Don't laugh at someone because he disagrees with you--that is puerile in the extreme. It's a far better idea to take a look at how he might be persuaded to agree.
This guy obviously did his homework, taking a look at the FSF and OSI websites. He recognises that OS/FS is not a new idea and has `been around for a long time.' He admits that Open Source works `if a
sufficient number of programmers are willing to donate their time improving software,' although he judges this as doubtful. So the first order of business is to demonstrate that it is not doubtful, but likely. Exhibits A and B: Linux and the GNU tools which atop it. The former provides an OS in many ways better than some commercial offerings, and the latter provides software which is much better than the commercial alternatives.
He holds the `there's no-one to sue' line, and states that a multitude of evolving products makes it difficult for `consumers...[to] identify the products they need.' The counter to this is to argue that software is not really so much a product as it is a method of dealing with data. No-one argues that every car manufacturer should re-invent a measurement system--the sane ones use the imperial system, and the foolish ones the metric:-) Seriously, software is more a matter of public standards on data formats and agreed-upon ways of dealing with data formatted therewith than it is something akin to a gear, cog or wrench.
He seems to believe that opening the source leads to a chaotic number of differing versions (forks, in our parlance) of software. We can easily counter this argument with the fact that forks don't happen very often. Indeed, it's actually the free market at work: anyone is free to fork at any time, but it is not generally in one's best interest to do so. And the multitude of versions actually encourages adherence to standards, and adherence that is discouraged in the proprietary market.
He misunderstands our view of ownership. Some of us are no doubt lunatic-fringe socialists believing owenrship is theft &c. Others of us, though, view ownership as a good thing, but believe that it has its limits. How can one own an idea? One can only be given power over it by the state--unlike property, and idea has no boundaries and cannot itself be patrolled. It makes perfect sense for a hardware vendor to open-source its drivers; it makes its money from said drivers, and any improvements to them (such as might be made by the legions of OS/FS programmers) increase the value of its hardware, for free.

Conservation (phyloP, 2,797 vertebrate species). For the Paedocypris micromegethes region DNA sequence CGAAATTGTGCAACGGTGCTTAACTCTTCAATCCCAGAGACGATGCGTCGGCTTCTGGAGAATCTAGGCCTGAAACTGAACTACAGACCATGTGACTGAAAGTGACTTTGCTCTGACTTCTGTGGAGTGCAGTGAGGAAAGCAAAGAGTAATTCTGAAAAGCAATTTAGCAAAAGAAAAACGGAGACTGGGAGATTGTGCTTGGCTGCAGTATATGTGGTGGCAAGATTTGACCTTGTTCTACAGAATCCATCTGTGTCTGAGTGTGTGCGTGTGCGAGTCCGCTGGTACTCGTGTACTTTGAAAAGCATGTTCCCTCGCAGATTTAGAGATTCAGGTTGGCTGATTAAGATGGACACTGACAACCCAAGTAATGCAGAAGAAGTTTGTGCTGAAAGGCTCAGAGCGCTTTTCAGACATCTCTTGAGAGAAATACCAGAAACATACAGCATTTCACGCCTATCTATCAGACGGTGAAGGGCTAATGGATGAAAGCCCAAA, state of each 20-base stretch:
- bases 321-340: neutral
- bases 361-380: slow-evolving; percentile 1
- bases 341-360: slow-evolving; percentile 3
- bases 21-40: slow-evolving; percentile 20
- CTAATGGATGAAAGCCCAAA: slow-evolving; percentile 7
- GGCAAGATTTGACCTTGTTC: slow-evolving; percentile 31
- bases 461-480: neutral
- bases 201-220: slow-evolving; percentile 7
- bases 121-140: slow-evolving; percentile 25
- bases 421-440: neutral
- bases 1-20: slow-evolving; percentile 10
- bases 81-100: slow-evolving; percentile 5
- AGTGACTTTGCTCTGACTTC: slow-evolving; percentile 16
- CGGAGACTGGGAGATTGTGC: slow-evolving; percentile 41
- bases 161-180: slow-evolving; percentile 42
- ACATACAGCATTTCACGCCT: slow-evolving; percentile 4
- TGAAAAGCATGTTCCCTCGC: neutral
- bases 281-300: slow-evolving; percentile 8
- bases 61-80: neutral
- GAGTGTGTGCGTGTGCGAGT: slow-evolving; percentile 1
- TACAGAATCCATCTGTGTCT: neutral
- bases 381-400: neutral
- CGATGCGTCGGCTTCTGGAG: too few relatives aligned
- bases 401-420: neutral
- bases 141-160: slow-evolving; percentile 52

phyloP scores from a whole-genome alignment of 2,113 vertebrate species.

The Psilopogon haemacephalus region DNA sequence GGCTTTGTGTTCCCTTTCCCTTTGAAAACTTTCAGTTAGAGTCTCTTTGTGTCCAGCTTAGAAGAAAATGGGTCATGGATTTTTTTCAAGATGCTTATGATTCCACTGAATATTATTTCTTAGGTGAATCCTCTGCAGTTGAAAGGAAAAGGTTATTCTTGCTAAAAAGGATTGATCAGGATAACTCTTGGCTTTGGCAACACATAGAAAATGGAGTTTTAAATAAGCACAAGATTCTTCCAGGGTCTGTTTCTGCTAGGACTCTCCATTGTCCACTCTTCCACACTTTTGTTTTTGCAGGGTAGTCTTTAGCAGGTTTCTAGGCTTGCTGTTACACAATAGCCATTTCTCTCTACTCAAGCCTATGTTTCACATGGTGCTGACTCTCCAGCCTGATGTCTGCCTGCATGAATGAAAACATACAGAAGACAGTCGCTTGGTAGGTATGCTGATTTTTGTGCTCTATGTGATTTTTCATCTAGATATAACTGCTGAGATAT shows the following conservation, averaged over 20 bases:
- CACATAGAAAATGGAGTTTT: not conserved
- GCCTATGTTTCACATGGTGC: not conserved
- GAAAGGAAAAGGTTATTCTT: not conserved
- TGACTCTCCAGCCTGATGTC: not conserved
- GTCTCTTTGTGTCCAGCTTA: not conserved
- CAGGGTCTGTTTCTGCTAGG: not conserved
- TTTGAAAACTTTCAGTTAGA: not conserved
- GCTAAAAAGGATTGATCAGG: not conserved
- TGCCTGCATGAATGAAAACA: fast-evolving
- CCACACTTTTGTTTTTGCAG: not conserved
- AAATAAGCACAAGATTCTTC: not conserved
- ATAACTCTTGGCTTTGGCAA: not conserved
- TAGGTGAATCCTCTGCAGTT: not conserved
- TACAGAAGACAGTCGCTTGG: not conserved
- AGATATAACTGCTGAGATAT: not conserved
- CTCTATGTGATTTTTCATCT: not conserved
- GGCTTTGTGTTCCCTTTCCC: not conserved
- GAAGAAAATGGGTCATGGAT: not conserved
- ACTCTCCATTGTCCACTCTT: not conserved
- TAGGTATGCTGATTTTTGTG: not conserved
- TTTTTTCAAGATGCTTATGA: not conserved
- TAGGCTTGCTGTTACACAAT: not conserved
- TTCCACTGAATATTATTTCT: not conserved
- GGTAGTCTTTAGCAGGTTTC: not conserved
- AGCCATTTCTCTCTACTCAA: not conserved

The best argument is in practice. In practice OS/FS works--programmers do contribute their work, and we do advance the state-of-the-art. We are in support of openess and standards. Obfuscation hurts innovation--it is as though Fords used a system based on 17.456 inches to make the parts for their autos, thus tying the consumer into them as the sole provider of parts. Mechanics would not be able to work on several different brands at once. We've seen what the prevalence of two competing standards does in the car repair market: normal mechanics and European-auto mechanics. The same Balkanisation occurs with software, but due to the incredibly low barriers to entry (anyone can make a standard cheaply, and he can change it with each version of his software) it has become far worse.
As a last thought, he argues against forcing Microsoft to support standards. This can easily be counter-argued by the simple existence of the Internet. Due to a common set of protocols (SMTP, HTTP, FTP, BGP &c.) on top of a common set of protocols (TCP, IP, Ethernet &c.), the Internet has achieved much greater heights of value to the end-consumer than any of its closed predecessors. AOL, Compuserve, Genie and Prodigy at the height of their power never equalled the magnificence of what OS/FS has created. We have demonstrated our superiority.